People who wish to become an attorney in California can have their bar applications denied for lack of positive moral character. In many cases, a criminal history is evidence of poor moral character.
However, the State Bar may still accept applicants with criminal histories if they can show proof of rehabilitation. An experienced attorney can help advise bar applicants on how to try to demonstrate rehabilitation.32
Assembly Bill 2138
Since the implementation of Assembly Bill 2138, the Bar will no longer deny licenses due to:
- certain crimes that are more than seven years old;
- expunged convictions;
- deferred entries of judgment that resulted in a dismissal of the charge.
Note that the State Bar performs its own criminal history background check of applicants using their fingerprints; this way, applicants no longer need to include their criminal histories in the application.33
Unauthorized practice of law
Note that if a person is denied a license, and the non-attorney attempts to practice law, he/she could be charged with the unauthorized practice of law. The latter can lead to either misdemeanor or felony charges and up to three years in county jail.
For additional help…
If you are an attorney and are under investigation by the State Bar, we invite you to contact our law firm/law office at the Shouse Law Group. Our criminal defense attorneys provide both free consultations and legal advice you can trust.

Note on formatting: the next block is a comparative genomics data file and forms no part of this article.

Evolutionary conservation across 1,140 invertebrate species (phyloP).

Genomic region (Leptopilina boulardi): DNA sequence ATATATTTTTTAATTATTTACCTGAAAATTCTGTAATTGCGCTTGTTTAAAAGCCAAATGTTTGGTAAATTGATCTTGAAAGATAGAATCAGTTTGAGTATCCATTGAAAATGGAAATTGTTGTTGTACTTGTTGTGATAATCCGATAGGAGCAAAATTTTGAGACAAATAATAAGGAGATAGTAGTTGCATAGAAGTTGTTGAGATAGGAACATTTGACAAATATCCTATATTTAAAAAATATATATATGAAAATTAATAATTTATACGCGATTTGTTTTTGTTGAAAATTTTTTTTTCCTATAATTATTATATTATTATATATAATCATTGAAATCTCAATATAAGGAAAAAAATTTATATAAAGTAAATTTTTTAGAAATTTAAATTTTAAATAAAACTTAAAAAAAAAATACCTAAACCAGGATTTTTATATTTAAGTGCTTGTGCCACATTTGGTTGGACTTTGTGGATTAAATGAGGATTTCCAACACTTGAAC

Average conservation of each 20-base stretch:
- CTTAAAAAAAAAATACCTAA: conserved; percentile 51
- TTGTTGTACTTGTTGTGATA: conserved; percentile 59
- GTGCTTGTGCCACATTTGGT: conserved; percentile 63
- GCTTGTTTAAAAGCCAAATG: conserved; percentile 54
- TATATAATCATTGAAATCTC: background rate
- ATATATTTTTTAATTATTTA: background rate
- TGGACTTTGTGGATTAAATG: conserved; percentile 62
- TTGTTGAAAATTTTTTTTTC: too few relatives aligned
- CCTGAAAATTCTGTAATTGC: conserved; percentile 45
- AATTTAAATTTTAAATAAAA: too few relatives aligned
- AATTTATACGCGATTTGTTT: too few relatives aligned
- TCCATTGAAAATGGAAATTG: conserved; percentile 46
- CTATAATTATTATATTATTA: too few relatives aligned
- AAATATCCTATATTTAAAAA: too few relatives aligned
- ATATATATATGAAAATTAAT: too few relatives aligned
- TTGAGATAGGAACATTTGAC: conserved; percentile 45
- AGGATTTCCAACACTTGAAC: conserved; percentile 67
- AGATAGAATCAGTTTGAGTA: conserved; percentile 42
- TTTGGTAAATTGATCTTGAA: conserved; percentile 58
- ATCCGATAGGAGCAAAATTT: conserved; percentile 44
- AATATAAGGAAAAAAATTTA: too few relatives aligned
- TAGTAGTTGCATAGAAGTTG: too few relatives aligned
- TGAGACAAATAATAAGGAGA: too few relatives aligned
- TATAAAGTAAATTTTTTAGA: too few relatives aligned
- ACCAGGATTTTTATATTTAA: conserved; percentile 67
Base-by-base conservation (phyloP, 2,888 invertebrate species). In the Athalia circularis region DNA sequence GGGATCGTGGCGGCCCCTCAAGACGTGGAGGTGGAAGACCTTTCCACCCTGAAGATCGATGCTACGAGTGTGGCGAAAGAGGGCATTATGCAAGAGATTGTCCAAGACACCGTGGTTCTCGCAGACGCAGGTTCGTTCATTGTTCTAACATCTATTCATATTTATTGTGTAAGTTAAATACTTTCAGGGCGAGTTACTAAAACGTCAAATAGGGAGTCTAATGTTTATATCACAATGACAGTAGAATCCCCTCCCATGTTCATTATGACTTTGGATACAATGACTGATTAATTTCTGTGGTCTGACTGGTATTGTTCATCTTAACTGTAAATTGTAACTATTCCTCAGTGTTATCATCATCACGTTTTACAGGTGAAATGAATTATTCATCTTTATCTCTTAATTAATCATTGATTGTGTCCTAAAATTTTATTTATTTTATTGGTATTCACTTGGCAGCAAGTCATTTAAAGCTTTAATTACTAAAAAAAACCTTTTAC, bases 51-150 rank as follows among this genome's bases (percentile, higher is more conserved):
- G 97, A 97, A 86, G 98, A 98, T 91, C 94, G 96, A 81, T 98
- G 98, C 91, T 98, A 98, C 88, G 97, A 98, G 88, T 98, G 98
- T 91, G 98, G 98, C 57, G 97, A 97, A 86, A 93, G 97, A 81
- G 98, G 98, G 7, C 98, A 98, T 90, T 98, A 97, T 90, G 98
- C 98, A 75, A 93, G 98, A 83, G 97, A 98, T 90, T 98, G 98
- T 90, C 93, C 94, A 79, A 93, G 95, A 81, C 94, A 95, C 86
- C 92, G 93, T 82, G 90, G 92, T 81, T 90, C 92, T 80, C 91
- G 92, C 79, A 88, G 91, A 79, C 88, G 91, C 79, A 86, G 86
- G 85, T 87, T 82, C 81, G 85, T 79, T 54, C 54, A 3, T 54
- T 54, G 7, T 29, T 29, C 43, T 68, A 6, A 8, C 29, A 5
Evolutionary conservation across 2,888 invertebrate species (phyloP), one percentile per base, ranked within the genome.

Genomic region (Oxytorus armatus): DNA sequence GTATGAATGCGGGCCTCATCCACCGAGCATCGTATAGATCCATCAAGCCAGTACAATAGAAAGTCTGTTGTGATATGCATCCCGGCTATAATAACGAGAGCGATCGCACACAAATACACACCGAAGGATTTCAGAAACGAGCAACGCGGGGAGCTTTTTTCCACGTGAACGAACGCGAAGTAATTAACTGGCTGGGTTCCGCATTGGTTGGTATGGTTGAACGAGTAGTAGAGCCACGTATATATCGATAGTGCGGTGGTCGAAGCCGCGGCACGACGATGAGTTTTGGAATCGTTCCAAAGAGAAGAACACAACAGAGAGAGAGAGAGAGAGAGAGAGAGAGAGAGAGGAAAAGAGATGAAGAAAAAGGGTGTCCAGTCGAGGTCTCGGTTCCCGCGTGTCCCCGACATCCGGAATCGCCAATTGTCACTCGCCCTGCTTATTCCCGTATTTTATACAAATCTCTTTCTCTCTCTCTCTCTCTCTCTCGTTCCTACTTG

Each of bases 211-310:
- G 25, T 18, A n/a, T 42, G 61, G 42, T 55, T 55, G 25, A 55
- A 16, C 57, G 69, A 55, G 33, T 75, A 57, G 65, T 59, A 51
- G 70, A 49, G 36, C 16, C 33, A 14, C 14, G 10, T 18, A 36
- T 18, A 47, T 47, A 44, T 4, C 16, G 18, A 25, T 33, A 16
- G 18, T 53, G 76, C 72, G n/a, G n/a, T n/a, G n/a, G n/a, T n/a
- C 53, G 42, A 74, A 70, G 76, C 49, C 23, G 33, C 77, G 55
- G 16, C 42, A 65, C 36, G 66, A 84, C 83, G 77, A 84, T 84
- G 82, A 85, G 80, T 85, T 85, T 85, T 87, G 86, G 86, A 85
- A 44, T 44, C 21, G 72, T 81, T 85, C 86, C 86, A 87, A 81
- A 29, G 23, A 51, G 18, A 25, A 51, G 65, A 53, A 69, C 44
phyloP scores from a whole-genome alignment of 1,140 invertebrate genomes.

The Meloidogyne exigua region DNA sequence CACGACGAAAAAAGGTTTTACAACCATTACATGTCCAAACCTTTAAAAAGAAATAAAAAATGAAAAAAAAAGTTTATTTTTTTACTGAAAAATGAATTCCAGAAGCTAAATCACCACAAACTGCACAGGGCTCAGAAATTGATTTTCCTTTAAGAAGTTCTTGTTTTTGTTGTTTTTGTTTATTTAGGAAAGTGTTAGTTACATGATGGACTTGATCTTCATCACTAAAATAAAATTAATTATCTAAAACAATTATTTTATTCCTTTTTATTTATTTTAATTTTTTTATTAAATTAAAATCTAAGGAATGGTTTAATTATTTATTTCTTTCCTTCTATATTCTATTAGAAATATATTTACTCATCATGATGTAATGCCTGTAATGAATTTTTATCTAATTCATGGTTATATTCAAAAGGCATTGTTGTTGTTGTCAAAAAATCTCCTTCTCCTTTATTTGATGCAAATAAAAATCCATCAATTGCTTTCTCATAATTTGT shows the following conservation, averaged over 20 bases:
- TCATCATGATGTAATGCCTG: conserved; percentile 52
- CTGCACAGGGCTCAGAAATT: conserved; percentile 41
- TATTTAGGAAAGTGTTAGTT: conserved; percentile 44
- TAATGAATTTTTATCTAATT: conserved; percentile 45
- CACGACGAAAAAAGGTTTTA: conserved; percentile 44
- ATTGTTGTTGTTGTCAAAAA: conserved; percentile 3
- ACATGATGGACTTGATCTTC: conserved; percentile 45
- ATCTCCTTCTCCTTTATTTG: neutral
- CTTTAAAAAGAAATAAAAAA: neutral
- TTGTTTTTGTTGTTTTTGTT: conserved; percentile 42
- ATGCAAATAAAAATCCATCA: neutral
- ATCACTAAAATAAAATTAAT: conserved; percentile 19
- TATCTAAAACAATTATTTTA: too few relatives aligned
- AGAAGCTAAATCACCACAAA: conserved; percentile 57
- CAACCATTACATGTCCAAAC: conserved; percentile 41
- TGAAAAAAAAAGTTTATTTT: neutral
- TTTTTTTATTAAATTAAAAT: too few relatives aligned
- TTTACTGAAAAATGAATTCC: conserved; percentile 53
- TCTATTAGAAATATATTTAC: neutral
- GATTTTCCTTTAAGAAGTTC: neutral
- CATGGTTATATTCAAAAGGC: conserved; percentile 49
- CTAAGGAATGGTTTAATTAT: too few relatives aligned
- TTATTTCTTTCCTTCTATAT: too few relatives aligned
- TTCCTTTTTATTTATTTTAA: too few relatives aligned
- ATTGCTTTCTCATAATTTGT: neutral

Our lawyers also represent clients throughout California, including those in Los Angeles, San Diego, San Francisco, Los Angeles County, and Sacramento. Also see our article on: Can a felon become a lawyer?
- In re Silverton, 36 Cal.4th 81 (2005).
- California Business and Professions Code Section 6101a.
- In re Kelley, 52 Cal.3d 487 (1990).
- California Business and Professions Code 6101e.
- California Business and Professions Code 6068o.
- California Business and Professions Code 6101b and c. Assembly Bill 2138.
- In re Craig, 12 Cal.2d 93 (1938).
- In re Kelley, 52 Cal.3d 487 (1990).
- In re Kirschke 16 Cal.3d 902, 904 (1976).
- In re Lesansky, 25 Cal.4th 11 (2001).
- In re Duggan, 17 Cal.3d 416 (1976).
- In re Mostman, 47 Cal.3d 725 (1989).
- In re Alkow, 64 Cal.2d 838 (1966).
- In the Matter of Katz (Review Dept. 1991) 1 Cal. State Bar Ct. Rptr. 502.
- In re Utz, 48 Cal.3d 468 (1989).
- Chadwick v. State Bar of California, 49 Cal.3d 103, (1989).
- In re Lamb 49 Cal.3d 239, 246 (1989).
- In re Basinger, 45 Cal.3d 1348 (1988).
- In re Kirschke, 16 Cal.3d 902 (1976).
- In re Kelley, 52 Cal.3d 487 (1990).
- In re Otto, 48 Cal.3d 970 (1989).
- In re Hickey, 50 Cal.3d 571 (1990).
- In re Rohan, 21 Cal.3d 195 (1978).
- In re Morales, 35 Cal.3d 1 (1983).
- Rules 5.9, 5.13 of the Rules of Procedure of the State Bar.
- Rules Proc. of State Bar, tit. IV.
- See same.
- See Palomo v. State Bar, 36 Cal.3d 785 (1984).
- Rule 5.103 of the Rules of Procedure of the State Bar.
- Rules Proc. of State Bar, tit. IV.
- See same.
- See Moral Character Determination Application, California State Bar.
- Assembly Bill 2138.